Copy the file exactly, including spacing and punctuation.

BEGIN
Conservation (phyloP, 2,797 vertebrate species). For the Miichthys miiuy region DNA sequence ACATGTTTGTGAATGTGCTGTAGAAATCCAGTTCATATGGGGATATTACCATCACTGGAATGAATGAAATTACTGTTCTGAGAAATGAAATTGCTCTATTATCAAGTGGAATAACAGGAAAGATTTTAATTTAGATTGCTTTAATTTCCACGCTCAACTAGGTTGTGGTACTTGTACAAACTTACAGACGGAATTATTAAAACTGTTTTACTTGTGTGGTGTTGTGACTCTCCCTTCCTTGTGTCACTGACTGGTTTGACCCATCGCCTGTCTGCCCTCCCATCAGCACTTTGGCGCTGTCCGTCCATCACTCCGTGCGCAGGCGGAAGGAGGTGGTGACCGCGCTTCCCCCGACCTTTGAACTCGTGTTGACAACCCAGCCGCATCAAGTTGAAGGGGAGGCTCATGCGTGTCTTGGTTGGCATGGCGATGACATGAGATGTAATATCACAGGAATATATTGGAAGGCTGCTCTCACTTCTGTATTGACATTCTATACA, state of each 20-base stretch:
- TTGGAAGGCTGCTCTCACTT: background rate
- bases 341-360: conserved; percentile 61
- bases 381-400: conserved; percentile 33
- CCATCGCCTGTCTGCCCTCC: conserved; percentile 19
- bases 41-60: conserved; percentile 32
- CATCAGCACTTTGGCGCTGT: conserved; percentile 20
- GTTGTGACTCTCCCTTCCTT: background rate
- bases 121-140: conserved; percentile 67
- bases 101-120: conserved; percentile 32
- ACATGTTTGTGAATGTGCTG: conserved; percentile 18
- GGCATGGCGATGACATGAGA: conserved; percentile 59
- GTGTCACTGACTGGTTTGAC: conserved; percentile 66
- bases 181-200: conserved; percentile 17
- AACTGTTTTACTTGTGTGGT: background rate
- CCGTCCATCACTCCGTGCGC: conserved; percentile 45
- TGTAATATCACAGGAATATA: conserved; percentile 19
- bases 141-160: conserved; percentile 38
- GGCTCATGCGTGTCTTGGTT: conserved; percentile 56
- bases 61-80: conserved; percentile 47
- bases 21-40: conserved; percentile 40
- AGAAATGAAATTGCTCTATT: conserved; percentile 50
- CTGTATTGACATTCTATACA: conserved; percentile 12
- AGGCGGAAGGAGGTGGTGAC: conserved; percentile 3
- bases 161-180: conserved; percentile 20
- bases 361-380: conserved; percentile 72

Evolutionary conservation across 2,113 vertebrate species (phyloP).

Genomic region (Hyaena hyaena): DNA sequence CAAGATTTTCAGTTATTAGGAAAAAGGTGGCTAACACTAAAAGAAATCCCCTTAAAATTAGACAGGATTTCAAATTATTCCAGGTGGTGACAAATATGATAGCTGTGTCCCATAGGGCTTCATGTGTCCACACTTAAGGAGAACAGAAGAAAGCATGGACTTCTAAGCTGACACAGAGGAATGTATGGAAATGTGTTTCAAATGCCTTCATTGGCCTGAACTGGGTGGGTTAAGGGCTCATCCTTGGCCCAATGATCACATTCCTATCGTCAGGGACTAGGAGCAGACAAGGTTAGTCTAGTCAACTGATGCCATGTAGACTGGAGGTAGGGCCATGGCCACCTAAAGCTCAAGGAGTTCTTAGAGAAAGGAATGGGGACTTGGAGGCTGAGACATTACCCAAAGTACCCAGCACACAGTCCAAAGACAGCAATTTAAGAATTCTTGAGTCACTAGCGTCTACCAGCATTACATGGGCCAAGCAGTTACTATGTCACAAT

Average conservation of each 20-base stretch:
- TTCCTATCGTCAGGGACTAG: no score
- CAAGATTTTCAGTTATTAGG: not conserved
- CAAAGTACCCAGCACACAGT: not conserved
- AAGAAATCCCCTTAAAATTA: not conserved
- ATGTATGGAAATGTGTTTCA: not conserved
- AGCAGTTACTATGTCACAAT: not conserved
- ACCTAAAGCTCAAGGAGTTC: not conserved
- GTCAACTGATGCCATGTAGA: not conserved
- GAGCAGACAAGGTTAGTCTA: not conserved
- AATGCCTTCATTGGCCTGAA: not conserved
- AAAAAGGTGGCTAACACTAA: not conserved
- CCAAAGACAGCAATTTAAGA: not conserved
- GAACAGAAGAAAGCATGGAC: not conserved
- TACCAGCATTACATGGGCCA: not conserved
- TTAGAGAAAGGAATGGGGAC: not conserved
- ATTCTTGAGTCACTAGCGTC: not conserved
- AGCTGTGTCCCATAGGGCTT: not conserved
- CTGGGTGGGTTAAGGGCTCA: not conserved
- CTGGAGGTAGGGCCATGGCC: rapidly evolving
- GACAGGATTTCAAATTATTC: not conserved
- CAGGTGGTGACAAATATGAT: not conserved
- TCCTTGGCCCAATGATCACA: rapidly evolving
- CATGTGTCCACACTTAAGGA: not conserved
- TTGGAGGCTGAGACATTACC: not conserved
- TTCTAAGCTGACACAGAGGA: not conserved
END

Conservation (phyloP, 2,797 vertebrate species). For the Miichthys miiuy region DNA sequence ACATGTTTGTGAATGTGCTGTAGAAATCCAGTTCATATGGGGATATTACCATCACTGGAATGAATGAAATTACTGTTCTGAGAAATGAAATTGCTCTATTATCAAGTGGAATAACAGGAAAGATTTTAATTTAGATTGCTTTAATTTCCACGCTCAACTAGGTTGTGGTACTTGTACAAACTTACAGACGGAATTATTAAAACTGTTTTACTTGTGTGGTGTTGTGACTCTCCCTTCCTTGTGTCACTGACTGGTTTGACCCATCGCCTGTCTGCCCTCCCATCAGCACTTTGGCGCTGTCCGTCCATCACTCCGTGCGCAGGCGGAAGGAGGTGGTGACCGCGCTTCCCCCGACCTTTGAACTCGTGTTGACAACCCAGCCGCATCAAGTTGAAGGGGAGGCTCATGCGTGTCTTGGTTGGCATGGCGATGACATGAGATGTAATATCACAGGAATATATTGGAAGGCTGCTCTCACTTCTGTATTGACATTCTATACA, state of each 20-base stretch:
- TTGGAAGGCTGCTCTCACTT: background rate
- bases 341-360: conserved; percentile 61
- bases 381-400: conserved; percentile 33
- CCATCGCCTGTCTGCCCTCC: conserved; percentile 19
- bases 41-60: conserved; percentile 32
- CATCAGCACTTTGGCGCTGT: conserved; percentile 20
- GTTGTGACTCTCCCTTCCTT: background rate
- bases 121-140: conserved; percentile 67
- bases 101-120: conserved; percentile 32
- ACATGTTTGTGAATGTGCTG: conserved; percentile 18
- GGCATGGCGATGACATGAGA: conserved; percentile 59
- GTGTCACTGACTGGTTTGAC: conserved; percentile 66
- bases 181-200: conserved; percentile 17
- AACTGTTTTACTTGTGTGGT: background rate
- CCGTCCATCACTCCGTGCGC: conserved; percentile 45
- TGTAATATCACAGGAATATA: conserved; percentile 19
- bases 141-160: conserved; percentile 38
- GGCTCATGCGTGTCTTGGTT: conserved; percentile 56
- bases 61-80: conserved; percentile 47
- bases 21-40: conserved; percentile 40
- AGAAATGAAATTGCTCTATT: conserved; percentile 50
- CTGTATTGACATTCTATACA: conserved; percentile 12
- AGGCGGAAGGAGGTGGTGAC: conserved; percentile 3
- bases 161-180: conserved; percentile 20
- bases 361-380: conserved; percentile 72

Evolutionary conservation across 2,113 vertebrate species (phyloP).

Genomic region (Hyaena hyaena): DNA sequence CAAGATTTTCAGTTATTAGGAAAAAGGTGGCTAACACTAAAAGAAATCCCCTTAAAATTAGACAGGATTTCAAATTATTCCAGGTGGTGACAAATATGATAGCTGTGTCCCATAGGGCTTCATGTGTCCACACTTAAGGAGAACAGAAGAAAGCATGGACTTCTAAGCTGACACAGAGGAATGTATGGAAATGTGTTTCAAATGCCTTCATTGGCCTGAACTGGGTGGGTTAAGGGCTCATCCTTGGCCCAATGATCACATTCCTATCGTCAGGGACTAGGAGCAGACAAGGTTAGTCTAGTCAACTGATGCCATGTAGACTGGAGGTAGGGCCATGGCCACCTAAAGCTCAAGGAGTTCTTAGAGAAAGGAATGGGGACTTGGAGGCTGAGACATTACCCAAAGTACCCAGCACACAGTCCAAAGACAGCAATTTAAGAATTCTTGAGTCACTAGCGTCTACCAGCATTACATGGGCCAAGCAGTTACTATGTCACAAT

Average conservation of each 20-base stretch:
- TTCCTATCGTCAGGGACTAG: no score
- CAAGATTTTCAGTTATTAGG: not conserved
- CAAAGTACCCAGCACACAGT: not conserved
- AAGAAATCCCCTTAAAATTA: not conserved
- ATGTATGGAAATGTGTTTCA: not conserved
- AGCAGTTACTATGTCACAAT: not conserved
- ACCTAAAGCTCAAGGAGTTC: not conserved
- GTCAACTGATGCCATGTAGA: not conserved
- GAGCAGACAAGGTTAGTCTA: not conserved
- AATGCCTTCATTGGCCTGAA: not conserved
- AAAAAGGTGGCTAACACTAA: not conserved
- CCAAAGACAGCAATTTAAGA: not conserved
- GAACAGAAGAAAGCATGGAC: not conserved
- TACCAGCATTACATGGGCCA: not conserved
- TTAGAGAAAGGAATGGGGAC: not conserved
- ATTCTTGAGTCACTAGCGTC: not conserved
- AGCTGTGTCCCATAGGGCTT: not conserved
- CTGGGTGGGTTAAGGGCTCA: not conserved
- CTGGAGGTAGGGCCATGGCC: rapidly evolving
- GACAGGATTTCAAATTATTC: not conserved
- CAGGTGGTGACAAATATGAT: not conserved
- TCCTTGGCCCAATGATCACA: rapidly evolving
- CATGTGTCCACACTTAAGGA: not conserved
- TTGGAGGCTGAGACATTACC: not conserved
- TTCTAAGCTGACACAGAGGA: not conserved